60. Zimmerman AD, Harris RB. In vivo and in vitro evidence that chronic activation of the hexosamine biosynthetic pathway interferes with leptin-dependent STAT3 phosphorylation. Am J Physiol Regul Integr Comp Physiol (2015) 308:R543–55. doi: 10.1152/ajpregu.00347.2014

PubMed Abstract | CrossRef Full Text | Google Scholar

61. Kang KA, Piao MJ, Ryu YS, Kang HK, Chang WY, Keum YS, et al. Interaction of DNA demethylase and histone methyltransferase upregulates Nrf2 in 5-fluorouracil-resistant colon cancer cells. Oncotarget (2016) 7:40594–620. doi: 10.18632/oncotarget.9745

PubMed Abstract | CrossRef Full Text | Google Scholar

62. Balamurugan K. HIF-1 at the crossroads of hypoxia, inflammation, and cancer. Int J Cancer (2016) 138:1058–66. doi: 10.1002/ijc.29519

PubMed Abstract | CrossRef Full Text | Google Scholar

63. Liu ZJ, Semenza GL, Zhang HF. Hypoxia-inducible factor 1 and breast cancer metastasis. J Zhejiang Univ Sci B (2015) 16:32–43. doi: 10.1631/jzus.B1400221

PubMed Abstract | CrossRef Full Text | Google Scholar

64. Soni S, Padwad YS. HIF-1 in cancer therapy: two decade long story of a transcription factor. Acta Oncol (2017) 56:503–15. doi: 10.1080/0284186X.2017.1301680

PubMed Abstract | CrossRef Full Text | Google Scholar

65. Yan M, Xu Q, Zhang P, Zhou XJ, Zhang ZY, Chen WT. Correlation of NF-kappaB signal pathway with tumor metastasis of human head and neck squamous cell carcinoma. BMC Cancer (2010) 10:437. doi: 10.1186/1471-2407-10-437

PubMed Abstract | CrossRef Full Text | Google Scholar

66. Li YN, Hu JA, Wang HM. Inhibition of HIF-1alpha Affects Autophagy Mediated Glycosylation in Oral Squamous Cell Carcinoma Cells. Dis Markers (2015) 2015:239479. doi: 10.1155/2015/239479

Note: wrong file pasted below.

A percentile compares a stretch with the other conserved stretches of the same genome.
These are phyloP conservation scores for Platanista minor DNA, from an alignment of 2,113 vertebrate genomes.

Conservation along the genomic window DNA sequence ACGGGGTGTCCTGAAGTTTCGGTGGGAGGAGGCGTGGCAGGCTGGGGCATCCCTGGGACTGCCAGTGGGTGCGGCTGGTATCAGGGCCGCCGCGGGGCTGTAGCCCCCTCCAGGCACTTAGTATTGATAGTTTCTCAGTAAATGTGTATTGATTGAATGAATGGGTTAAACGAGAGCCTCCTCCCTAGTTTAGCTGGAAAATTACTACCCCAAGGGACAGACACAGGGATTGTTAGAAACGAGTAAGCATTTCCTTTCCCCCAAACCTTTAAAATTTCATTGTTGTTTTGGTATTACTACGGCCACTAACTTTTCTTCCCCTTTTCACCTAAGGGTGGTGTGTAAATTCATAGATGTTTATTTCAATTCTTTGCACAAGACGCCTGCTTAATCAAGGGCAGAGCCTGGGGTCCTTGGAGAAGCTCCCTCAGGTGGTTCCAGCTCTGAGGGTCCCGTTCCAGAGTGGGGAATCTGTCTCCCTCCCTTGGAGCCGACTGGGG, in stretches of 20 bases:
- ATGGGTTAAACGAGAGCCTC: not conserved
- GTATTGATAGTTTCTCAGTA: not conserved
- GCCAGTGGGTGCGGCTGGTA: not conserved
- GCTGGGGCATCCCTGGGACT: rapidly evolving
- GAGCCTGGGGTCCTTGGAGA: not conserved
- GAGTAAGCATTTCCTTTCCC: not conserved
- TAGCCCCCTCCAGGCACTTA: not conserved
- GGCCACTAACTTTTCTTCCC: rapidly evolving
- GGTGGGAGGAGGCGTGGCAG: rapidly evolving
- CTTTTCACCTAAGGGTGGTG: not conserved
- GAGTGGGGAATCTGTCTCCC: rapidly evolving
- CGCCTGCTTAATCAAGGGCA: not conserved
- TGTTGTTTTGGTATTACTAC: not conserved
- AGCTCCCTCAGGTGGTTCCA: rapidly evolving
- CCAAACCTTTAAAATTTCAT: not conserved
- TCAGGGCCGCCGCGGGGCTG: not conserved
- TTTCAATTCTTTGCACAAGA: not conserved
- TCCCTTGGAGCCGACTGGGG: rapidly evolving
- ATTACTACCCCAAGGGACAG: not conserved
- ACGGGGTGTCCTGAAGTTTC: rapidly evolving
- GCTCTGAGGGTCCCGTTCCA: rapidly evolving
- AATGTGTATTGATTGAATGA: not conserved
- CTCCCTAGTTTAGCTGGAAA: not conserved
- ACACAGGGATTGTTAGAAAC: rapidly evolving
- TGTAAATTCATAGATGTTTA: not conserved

PubMed Abstract | CrossRef Full Text | Google Scholar

67. Zhang D, Lv FL, Wang GH. Effects of HIF-1α on diabetic retinopathy angiogenesis and VEGF expression. Eur Rev Med Pharmacol Sci (2018) 22:5071–6. doi: 10.26355/eurrev_201808_15699

PubMed Abstract | CrossRef Full Text | Google Scholar

68. Wieland E, Rodriguez-Vita J, Liebler SS, Mogler C, Moll I, Herberich SE, et al. Endothelial Notch1 Activity Facilitates Metastasis. Cancer Cell (2017) 31:355–67. doi: 10.1016/j.ccell.2017.01.007

PubMed Abstract | CrossRef Full Text | Google Scholar

69. Ruland J. Colon Cancer: Epithelial Notch Signaling Recruits Neutrophils to Drive Metastasis. Cancer Cell (2019) 36:213–4. doi: 10.1016/j.ccell.2019.08.010

PubMed Abstract | CrossRef Full Text | Google Scholar

70. Kahn SA, Wang X, Nitta RT, Gholamin S, Theruvath J, Hutter G, et al. Notch1 regulates the initiation of metastasis and self-renewal of Group 3 medulloblastoma. Nat Commun (2018) 9:4121. doi: 10.1038/s41467-018-07182-1

PubMed Abstract | CrossRef Full Text | Google Scholar

71. Jackstadt R, van Hooff SR, Leach JD, Cortes-Lavaud X, Lohuis JO, Ridgway RA, et al. Epithelial NOTCH Signaling Rewires the Tumor Microenvironment of Colorectal Cancer to Drive Poor-Prognosis Subtypes and Metastasis. Cancer Cell (2019) 36:319–36.e7. doi: 10.1016/j.ccell.2019.08.003

PubMed Abstract | CrossRef Full Text | Google Scholar

72. Taniguchi K, Karin M. NF-κB, inflammation, immunity and cancer: coming of age. Nat Rev Immunol (2018) 18:309–24. doi: 10.1038/nri.2017.142

PubMed Abstract | CrossRef Full Text | Google Scholar

73. Dubový P, Hradilová-Svíženská I, Klusáková I, Kokošová V, Brázda V, Joukal M. Bilateral activation of STAT3 by phosphorylation at the tyrosine-705 (Y705) and serine-727 (S727) positions and its nuclear translocation in primary sensory neurons following unilateral sciatic nerve injury. Histochem Cell Biol (2018) 150:37–47. doi: 10.1007/s00418-018-1656-y

PubMed Abstract | CrossRef Full Text | Google Scholar

74. Wu CJ, Sundararajan V, Sheu BC, Huang RY, Wei LH. Activation of STAT3 and STAT5 Signaling in Epithelial Ovarian Cancer Progression: Mechanism and Therapeutic Opportunity. Cancers (Basel) (2019) 12(1):24. doi: 10.3390/cancers12010024

CrossRef Full Text | Google Scholar

75. Li X, Zhang Z, Li L, Gong W, Lazenby AJ, Swanson BJ, et al. Myeloid-derived cullin 3 promotes STAT3 phosphorylation by inhibiting OGT expression and protects against intestinal inflammation. J Exp Med (2017) 214:1093–109. doi: 10.1084/jem.20161105

PubMed Abstract | CrossRef Full Text | Google Scholar